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May 3-9, 2006

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Photograph by Felipe Buitrago
Searing Talent: Foie gras is one of the dishes to which Mantra applies its distinctive approach.

Mantra All

New Palo Alto spot Mantra has got everything in the talent department

By Stett Holbrook

IF EVER THERE was a restaurant dream team, 2-month-old Mantra has got it.

Executive chef Robert Ciborowski's résumé boasts stints at the French Laundry and three Ritz Carlton properties. Chef de cuisine Thomas Horton worked in top Bay Area kitchens like Aqua, Fifth Floor, Postrio, One Market and the Left Bank in Menlo Park. Managing partner and GM Krishan Miglani owns Zingari restaurant in San Francisco and was general manager at the Hyatt in San Jose and Embassy Suites in Milpitas as well as food and beverage director for the Fairmont in San Jose and the St. Francis in San Francisco. Tandoori sous-chef Ashwani Kumar has more than 40 years of culinary experience. Managing partner Ashwani Dhawan is a Silicon Valley high-tech entrepreneur with a passion for fine food and art.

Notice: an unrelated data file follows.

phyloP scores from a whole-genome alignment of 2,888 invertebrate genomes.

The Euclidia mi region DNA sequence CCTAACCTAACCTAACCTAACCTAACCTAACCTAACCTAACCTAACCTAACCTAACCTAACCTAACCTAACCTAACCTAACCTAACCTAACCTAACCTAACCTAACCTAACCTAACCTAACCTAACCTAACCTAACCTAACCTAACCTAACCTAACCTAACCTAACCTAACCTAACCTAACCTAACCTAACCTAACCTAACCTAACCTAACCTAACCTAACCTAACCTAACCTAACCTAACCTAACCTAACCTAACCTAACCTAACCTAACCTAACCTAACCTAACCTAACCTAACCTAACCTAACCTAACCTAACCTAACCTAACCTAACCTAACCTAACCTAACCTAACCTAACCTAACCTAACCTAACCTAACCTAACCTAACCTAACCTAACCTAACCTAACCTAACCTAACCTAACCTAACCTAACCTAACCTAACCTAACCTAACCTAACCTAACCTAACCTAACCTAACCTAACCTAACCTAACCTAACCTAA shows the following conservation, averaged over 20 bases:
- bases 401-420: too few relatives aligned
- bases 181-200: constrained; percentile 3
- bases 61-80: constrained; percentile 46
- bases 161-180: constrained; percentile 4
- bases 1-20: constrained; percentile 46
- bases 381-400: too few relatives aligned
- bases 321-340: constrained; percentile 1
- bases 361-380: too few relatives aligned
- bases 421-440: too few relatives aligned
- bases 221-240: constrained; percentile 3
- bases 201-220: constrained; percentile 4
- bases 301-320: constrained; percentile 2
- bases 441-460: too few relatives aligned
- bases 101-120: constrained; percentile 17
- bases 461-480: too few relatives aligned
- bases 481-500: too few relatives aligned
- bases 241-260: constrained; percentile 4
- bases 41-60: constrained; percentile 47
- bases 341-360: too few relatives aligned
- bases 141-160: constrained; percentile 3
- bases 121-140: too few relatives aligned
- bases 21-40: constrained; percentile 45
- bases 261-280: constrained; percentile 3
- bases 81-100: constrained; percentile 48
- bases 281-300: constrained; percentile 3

Mantra, which took over the space vacated by short-lived Stoa restaurant on Emerson Street in Palo Alto, is one of the most striking, adventurous restaurants to open in Silicon Valley in a long time. Mantra serves inventive French and American food that speaks with a moderate Indian accent. This isn't fusion but rather a more subtle blend of surprisingly compatible flavors and techniques.

Walk into Mantra and it's hard not be seduced by its dark and moody good looks. The long black bar gleams like polished marble. Bass-heavy electronic music pulsates through the lounge as black-clad servers dart about. In the dining room, water gurgles from a wall-mounted fountain and colorful modern Indian art dangles from thin cables below the lofty ceiling.

Sparks really fly from the appetizer menu. The yellow fin tuna "ribbons" ($14) was my favorite. Thick, slippery, almost translucent slices of tuna are served with soybeans and yuzu gelée and anointed with toasted orange oil. The open ravioli of paneer (Indian cheese), cauliflower and turnips was great, too. A rich, yellow curry bathed all the ingredients and a single, billowy sheet of silky pasta capped the dish. The Mantra bread basket ($7), lamb-filled naan, onion kulcha and paneer paratha, is as good as you'll find in any Indian restaurant.

It seems like almost every restaurant has to offer its version of a Caesar and Mantra's ($9) is better than most. A single sheaf of romaine lettuce arrives ringed by two crunchy brioche and Parmesan crackers that look a lot like Funyuns but taste much better. Like any Caesar, it's the dressing that makes the salad and the garlic and anchovy espuma (foam) made this one.

Seared foie gras with black truffle ice cream ($22) sounded too over the top to pass up, but it didn't translate as well on the plate. The La Belle Farms foie gras had an off, metallic flavor, and truffle ice cream, while novel, was too sweet and rich to pair with the duck liver.